Didier Stevens

Thursday 28 February 2019

Update: pdf-parser.py Version 0.7.0

Filed under: My Software,PDF,Update — Didier Stevens @ 0:00

This new version of pdf-parser brings support for analysis of stream objects (/ObjStm). Use new option -O to enable this mode.

Stream objects (/ObjStm) are objects that contain other objects: they have a stream, containing other objects. These contained objects can not have a stream.

pdfid.py detects the presence of stream objects:

But pdfid can not look inside a stream, to figure out what objects are inside. That’s why I always say to use pdf-parser to select and decompress stream objects, and then pipe this through pdfid:

When pdf-parser parses a stream object, it does not parse the content of its stream:

This changes with this new version of pdf-parser. When option -O is used, pdf-parser extracts objects from /ObjStm streams and handles them like normal objects. In the following example, object 2 is contained in object 1:

pdf-parser provides statistics for a PDF’s content with option -a:

Combining option -a with option -O includes objects present inside stream objects (this is an alternative for combining both tools: pdf-parser -s objstm -f a.pdf | pdfid -f):

This output shows that /JavaScript can be found in object 7. We need to use option -O to find object 7 “hiding” in object 1:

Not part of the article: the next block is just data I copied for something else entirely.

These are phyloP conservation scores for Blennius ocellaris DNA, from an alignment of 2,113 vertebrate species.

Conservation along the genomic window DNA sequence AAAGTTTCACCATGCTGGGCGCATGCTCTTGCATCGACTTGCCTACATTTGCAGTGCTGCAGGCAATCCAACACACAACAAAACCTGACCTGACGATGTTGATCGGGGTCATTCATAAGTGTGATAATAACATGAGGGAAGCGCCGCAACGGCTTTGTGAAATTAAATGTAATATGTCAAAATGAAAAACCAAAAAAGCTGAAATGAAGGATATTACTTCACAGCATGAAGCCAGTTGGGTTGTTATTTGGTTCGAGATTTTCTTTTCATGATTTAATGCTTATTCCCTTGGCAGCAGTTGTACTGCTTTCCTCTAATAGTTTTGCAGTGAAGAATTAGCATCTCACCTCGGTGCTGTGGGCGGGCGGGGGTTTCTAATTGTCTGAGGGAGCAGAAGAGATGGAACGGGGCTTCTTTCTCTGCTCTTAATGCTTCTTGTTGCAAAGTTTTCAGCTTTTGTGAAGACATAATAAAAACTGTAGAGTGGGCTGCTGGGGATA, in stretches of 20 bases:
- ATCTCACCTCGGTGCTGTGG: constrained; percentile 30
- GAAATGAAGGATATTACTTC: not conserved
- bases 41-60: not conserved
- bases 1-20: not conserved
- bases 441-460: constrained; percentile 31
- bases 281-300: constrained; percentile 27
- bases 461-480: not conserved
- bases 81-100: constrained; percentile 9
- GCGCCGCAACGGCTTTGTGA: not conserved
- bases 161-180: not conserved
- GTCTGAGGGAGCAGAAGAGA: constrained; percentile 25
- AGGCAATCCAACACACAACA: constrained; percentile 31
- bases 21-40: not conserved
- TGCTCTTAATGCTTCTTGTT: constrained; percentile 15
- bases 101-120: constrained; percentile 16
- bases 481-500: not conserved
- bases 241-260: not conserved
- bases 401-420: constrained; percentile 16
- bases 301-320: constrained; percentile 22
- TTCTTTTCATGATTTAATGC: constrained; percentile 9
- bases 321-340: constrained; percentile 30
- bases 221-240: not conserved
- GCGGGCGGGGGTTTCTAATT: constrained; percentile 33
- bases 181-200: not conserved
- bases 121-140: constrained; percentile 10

If we forget to use option -O, object 7 is not found:

Here is a video showing this new feature:

pdf-parser_V0_7_0.zip (https)
MD5: CDE355BB3FCACE3C4EDBC762E632F9AB
SHA256: 219FF0BB729C4478679A79163CA9942296ACF49E4EC06D128CBC53FBEE25FF05

Wednesday 27 February 2019

Update: translate.py Version 2.5.5

Filed under: My Software,Update — Didier Stevens @ 0:00

I added function ZlibRawD to translate.py to decompress Zlib compression without header (ZlibD already exists, and is for Zlib compression with header).

This compression is sometimes used in malicious PowerShell scripts:

translate_v2_5_5.zip (https)
MD5: 0BBB0E7E569BCB08D5A9278C974A3EE6
SHA256: 78E0BAC87DF47D06BB9C351FBF3CA623EE10B3993E071E7C9A0C9C4DB0FFF1D4

Monday 18 February 2019

Update: oledump.py Version 0.0.41

Filed under: My Software,Update — Didier Stevens @ 0:00

This is just an update to the cut option (-C), to support UNICODE searches, as shown in blog post “Update: cut-bytes.py Version 0.0.9“.

I show how to use this option in a malicious document analysis video below. If you want to jump straight to the point where I use option -C with a UNICODE string, go to 9:16.

oledump_V0_0_41.zip (https)
MD5: 4FD7E627F5078245705526EBE09D7989
SHA256: 0793CA920DA8B4BD09A040FEE12463BE7D8AF8AE6DFB0968CADCE478BC153CD8

Sunday 17 February 2019

Update: cut-bytes.py Version 0.0.9

Filed under: My Software,Update — Didier Stevens @ 0:00

This new version supports searching for UNICODE strings: u’…’.

Example: [u’Programm√©’]:0x100l

This will look for UNICODE string “Programm√©” and select 256 bytes starting from the first instance of this string.

cut-bytes_V0_0_9.zip (https)
MD5: 3D11868F238AF4369372CA083303716D
SHA256: AB3EA61B0F519AB99E659F73C263A0F4C2C9DB851314C49C5DA5A5F434E0CA4E

Saturday 16 February 2019

Overview of Content Published in January

Filed under: Announcement — Didier Stevens @ 7:46

Here is an overview of content I published in January:

Blog posts:

YouTube videos:

Videoblog posts:

SANS ISC Diary entries:

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